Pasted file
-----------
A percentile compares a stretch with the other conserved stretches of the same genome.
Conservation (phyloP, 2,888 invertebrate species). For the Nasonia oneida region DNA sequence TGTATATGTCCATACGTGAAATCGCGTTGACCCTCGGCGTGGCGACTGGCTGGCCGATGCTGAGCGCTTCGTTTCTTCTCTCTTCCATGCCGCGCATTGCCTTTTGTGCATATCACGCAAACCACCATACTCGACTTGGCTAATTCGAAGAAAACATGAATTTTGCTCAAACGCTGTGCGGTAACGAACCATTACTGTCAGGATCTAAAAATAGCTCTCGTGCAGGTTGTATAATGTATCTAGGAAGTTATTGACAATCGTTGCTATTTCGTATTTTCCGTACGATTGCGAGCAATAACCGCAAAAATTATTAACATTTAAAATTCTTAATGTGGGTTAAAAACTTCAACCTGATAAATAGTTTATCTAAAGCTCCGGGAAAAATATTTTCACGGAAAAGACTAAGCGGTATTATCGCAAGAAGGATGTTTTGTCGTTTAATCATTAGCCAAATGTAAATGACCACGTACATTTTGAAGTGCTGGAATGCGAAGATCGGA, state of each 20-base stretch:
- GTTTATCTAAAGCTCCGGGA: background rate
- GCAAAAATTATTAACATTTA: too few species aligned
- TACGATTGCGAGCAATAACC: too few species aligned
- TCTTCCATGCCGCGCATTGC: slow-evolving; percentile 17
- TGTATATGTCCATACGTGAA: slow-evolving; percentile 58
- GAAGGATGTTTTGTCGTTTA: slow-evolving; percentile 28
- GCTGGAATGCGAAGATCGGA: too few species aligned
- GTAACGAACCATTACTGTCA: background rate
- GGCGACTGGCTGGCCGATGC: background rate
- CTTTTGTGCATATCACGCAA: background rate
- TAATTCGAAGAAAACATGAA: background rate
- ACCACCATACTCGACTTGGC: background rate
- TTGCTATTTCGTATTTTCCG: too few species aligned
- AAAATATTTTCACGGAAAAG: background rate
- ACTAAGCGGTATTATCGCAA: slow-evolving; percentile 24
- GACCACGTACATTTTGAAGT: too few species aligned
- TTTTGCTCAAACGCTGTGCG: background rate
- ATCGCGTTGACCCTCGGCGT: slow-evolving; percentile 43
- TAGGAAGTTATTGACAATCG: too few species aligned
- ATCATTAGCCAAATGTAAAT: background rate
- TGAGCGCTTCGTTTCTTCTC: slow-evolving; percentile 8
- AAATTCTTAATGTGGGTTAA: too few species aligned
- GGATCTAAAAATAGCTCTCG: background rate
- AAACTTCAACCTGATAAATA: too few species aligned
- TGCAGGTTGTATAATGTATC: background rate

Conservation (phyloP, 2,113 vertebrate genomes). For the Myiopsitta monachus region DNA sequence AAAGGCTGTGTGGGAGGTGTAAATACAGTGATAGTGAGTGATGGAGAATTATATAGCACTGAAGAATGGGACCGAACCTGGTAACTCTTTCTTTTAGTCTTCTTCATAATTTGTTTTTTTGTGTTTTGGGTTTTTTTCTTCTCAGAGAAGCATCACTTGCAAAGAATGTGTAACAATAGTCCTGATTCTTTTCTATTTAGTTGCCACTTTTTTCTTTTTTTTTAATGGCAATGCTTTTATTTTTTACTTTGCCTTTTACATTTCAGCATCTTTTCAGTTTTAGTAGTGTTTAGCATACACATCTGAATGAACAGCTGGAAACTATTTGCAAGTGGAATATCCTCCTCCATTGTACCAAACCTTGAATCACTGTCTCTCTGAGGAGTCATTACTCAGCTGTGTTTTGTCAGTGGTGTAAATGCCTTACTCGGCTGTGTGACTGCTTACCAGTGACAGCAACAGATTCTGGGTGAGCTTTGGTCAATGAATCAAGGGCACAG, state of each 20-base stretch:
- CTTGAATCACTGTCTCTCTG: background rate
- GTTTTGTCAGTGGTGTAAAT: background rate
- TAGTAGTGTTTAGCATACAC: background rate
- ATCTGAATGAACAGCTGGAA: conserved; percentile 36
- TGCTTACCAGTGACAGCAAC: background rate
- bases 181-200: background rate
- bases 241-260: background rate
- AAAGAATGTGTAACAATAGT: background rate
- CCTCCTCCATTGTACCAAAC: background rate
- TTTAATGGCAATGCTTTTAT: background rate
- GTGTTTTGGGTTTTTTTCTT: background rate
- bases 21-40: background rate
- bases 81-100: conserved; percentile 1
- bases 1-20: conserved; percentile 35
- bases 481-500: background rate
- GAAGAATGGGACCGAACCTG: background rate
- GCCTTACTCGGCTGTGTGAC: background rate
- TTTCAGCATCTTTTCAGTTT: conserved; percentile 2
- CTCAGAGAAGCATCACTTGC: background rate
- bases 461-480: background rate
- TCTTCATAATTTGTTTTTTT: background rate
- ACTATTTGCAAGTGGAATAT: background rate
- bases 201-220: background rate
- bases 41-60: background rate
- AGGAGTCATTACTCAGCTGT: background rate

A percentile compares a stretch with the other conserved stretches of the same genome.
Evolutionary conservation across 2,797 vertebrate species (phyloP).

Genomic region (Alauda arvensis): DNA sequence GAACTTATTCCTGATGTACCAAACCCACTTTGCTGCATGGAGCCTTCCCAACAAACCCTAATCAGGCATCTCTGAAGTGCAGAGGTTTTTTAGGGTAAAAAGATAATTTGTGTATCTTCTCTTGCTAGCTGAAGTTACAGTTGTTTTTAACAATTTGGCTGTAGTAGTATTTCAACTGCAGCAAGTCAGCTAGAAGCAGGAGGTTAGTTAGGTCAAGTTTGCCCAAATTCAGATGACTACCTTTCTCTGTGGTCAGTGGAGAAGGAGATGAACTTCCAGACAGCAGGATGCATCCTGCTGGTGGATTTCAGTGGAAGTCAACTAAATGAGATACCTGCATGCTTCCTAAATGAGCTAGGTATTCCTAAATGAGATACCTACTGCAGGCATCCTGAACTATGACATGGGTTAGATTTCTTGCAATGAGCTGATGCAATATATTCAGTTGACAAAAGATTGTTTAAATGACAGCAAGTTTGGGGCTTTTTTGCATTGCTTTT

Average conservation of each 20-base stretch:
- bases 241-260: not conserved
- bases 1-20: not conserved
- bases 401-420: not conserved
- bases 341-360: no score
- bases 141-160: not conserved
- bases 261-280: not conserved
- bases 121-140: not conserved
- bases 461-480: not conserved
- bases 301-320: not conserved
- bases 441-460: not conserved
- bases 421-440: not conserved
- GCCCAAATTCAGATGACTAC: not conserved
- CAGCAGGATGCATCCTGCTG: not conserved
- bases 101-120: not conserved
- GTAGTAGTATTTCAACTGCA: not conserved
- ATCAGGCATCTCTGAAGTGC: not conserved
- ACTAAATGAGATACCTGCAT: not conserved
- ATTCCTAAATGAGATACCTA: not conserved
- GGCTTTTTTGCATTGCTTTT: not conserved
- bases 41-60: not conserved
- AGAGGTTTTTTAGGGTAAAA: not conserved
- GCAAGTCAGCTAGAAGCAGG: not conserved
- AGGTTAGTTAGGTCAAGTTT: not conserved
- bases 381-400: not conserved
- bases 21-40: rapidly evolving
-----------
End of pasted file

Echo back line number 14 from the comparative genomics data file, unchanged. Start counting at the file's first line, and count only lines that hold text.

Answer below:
- ACCACCATACTCGACTTGGC: background rate